An Overly Cautious Savings Policy
What might you do if you end the year with a little extra money in the bank? Maybe you’d replace that beat-up sofa you really hate, or repair the roof that is past its prime.

The same is true for DC. We could invest some of the surplus in things like school construction or housing. Except we can’t.

Under current rules the only choice when DC ends the year with a surplus is to put that money into savings. The District just announced another surplus, but none of the $222 million is available to be spent because of this rule.

DC’s General Fund balance – our accumulated assets, including various reserve funds – has grown substantially in recent years, to $2.4 billion in 2016 from just over $1 billion in 2009, and is now at a record high. Largely as a result, the District’s finances are ranked ninth-best in the nation.

That money could be put to good use to create more affordable housing, renovate more schools, or pay the startup costs for the new paid family and medical leave program. But not as long as we have a policy that requires all surplus funds go into savings. Once again, we have adopted a policy that takes away choices and keeps the city from doing things that could make a big difference to a lot of residents.

Prepare for Federal Budget Cuts
As if our local challenges were not enough, DC faces imminent threats from federal leaders keen on scaling back safety-net programs, cutting other funding that states and cities rely on, using fiscal threats against sanctuary cities, and targeting the District specifically.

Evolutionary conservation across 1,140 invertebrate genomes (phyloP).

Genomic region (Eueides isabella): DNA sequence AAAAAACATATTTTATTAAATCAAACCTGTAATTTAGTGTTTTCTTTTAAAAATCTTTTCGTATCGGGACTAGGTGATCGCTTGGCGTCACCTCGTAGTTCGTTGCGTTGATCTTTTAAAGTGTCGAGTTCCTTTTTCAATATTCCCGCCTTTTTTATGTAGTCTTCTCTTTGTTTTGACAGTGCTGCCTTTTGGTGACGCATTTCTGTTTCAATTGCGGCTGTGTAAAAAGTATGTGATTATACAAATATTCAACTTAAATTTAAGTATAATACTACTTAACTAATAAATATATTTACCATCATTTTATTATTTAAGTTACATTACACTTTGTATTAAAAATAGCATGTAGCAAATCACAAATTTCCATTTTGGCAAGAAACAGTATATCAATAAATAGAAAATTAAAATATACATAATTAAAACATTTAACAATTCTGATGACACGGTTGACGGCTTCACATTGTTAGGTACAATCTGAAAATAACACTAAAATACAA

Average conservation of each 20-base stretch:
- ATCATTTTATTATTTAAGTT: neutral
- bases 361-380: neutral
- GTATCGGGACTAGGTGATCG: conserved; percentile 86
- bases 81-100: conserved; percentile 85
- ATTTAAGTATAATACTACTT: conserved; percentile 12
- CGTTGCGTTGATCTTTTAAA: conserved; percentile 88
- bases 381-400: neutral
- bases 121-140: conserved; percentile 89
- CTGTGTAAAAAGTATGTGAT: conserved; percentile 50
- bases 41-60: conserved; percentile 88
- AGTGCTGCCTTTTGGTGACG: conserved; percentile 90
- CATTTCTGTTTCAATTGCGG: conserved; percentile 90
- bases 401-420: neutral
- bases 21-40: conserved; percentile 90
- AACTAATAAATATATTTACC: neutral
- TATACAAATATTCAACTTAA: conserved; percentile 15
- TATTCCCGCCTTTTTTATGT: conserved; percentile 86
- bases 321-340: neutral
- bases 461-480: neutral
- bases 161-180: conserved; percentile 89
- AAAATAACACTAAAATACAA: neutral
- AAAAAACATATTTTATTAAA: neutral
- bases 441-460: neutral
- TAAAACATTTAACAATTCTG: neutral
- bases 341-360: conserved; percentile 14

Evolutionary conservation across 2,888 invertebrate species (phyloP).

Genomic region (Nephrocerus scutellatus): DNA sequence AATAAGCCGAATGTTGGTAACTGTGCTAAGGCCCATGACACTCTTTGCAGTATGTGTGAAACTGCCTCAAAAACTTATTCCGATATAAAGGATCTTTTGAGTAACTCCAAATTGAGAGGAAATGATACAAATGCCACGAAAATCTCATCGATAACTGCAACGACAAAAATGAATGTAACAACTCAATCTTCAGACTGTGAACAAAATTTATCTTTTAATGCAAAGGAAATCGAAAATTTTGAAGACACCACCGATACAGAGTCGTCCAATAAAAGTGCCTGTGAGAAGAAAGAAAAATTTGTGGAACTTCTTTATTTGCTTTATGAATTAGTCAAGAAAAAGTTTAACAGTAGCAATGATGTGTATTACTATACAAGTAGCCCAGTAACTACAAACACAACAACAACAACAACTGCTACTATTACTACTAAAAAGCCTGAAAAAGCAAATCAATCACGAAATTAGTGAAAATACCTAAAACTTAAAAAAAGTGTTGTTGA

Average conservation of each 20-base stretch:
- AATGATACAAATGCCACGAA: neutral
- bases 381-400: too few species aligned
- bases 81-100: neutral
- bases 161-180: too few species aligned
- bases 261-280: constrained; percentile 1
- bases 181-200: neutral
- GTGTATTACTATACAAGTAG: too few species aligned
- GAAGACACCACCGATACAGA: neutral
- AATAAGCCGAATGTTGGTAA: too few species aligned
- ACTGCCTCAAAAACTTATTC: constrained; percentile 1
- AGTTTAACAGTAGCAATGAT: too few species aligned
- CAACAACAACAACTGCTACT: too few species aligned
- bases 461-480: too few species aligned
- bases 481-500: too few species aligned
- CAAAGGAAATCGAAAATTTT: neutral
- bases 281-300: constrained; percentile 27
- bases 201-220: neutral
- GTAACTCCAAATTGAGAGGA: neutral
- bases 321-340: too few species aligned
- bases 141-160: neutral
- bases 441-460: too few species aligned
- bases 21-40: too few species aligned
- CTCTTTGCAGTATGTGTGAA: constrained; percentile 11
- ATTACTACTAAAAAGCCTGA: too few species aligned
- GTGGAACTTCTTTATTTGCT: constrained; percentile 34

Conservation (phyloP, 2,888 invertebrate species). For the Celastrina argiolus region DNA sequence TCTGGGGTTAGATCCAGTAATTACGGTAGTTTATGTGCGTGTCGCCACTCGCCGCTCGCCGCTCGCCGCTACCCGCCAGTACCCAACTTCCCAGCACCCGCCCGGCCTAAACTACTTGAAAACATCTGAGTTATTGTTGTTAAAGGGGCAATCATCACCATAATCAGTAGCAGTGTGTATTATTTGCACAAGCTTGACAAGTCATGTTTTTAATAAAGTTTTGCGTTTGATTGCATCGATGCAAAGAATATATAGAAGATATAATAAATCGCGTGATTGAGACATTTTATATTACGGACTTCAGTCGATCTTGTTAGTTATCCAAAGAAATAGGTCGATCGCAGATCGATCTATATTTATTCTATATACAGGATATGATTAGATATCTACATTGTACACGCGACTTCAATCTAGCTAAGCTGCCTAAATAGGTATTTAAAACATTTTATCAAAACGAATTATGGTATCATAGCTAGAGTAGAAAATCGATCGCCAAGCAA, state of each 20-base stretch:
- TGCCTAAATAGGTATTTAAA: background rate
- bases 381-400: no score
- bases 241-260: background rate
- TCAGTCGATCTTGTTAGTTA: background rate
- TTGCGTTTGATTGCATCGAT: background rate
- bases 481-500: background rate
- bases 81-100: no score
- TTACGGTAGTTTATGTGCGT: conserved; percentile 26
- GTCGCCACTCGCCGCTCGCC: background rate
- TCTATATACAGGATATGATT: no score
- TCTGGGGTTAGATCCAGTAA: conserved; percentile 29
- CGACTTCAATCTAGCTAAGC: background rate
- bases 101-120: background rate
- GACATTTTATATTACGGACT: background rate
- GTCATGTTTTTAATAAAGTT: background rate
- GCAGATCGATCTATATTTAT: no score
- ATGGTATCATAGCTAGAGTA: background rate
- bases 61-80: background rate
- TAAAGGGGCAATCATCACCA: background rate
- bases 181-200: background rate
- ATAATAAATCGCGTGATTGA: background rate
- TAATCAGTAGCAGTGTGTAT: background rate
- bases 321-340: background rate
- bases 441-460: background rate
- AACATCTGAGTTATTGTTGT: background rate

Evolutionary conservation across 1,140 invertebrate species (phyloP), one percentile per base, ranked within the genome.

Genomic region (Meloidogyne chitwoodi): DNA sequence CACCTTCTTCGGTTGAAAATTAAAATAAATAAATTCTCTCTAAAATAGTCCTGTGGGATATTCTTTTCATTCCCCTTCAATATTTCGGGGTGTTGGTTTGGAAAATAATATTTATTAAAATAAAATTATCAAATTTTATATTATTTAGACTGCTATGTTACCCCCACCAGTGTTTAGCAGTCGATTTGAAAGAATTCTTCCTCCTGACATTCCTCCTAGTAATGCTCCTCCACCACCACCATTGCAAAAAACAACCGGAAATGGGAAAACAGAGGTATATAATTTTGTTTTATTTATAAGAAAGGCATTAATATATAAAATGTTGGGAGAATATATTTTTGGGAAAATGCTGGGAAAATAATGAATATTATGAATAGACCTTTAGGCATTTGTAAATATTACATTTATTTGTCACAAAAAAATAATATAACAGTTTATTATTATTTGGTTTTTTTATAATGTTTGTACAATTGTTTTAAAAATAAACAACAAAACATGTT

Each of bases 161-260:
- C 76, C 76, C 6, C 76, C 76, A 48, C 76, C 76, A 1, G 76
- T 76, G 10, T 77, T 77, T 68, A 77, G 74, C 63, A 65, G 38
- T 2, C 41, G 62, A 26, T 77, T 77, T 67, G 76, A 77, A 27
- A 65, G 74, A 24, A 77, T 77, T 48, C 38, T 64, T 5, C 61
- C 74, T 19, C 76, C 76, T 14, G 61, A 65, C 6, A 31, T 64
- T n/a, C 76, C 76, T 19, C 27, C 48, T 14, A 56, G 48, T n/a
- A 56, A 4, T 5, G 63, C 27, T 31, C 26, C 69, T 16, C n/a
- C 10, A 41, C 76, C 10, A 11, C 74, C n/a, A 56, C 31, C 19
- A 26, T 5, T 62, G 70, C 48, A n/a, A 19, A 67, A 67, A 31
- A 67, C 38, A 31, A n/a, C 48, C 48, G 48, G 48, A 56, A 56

We do not know the full extent of what the president and Congress will try to cut, or how successful they will be. One thing we can be pretty certain of, however, is that we won’t know the full extent of cuts until after the DC budget is adopted this spring. The District will pass its budget in May, before Congress completes its budget process and reveals the full extent of federal cuts to the safety net.

Untying DC’s Hands
With challenges like these, flexibility over access to DC’s resources is critical. Here’s how to do that.

First, the District should delay triggering any tax cuts for a year. That will free up millions to address housing and human services, schools, Metro, and more.

Second, we should use at least some of last year’s surplus for things like affordable housing or the startup costs for paid family and medical leave.

Third, we should put some of last year’s surplus aside in a special fund to address federal budget cuts that come after the DC budget is adopted. This will help us get through 2018 and give time to adjust to the new federal budget environment.

The path to untying the District’s hands this budget season is clear. Now it’s up to Mayor Bowser and the DC Council to take the steps to get there.


Ed Lazere is executive director of the DC Fiscal Policy Institute ( DCFPI promotes budget and policy solutions to reduce poverty and inequality in the District of Columbia and to increase the opportunity for residents to build a better future.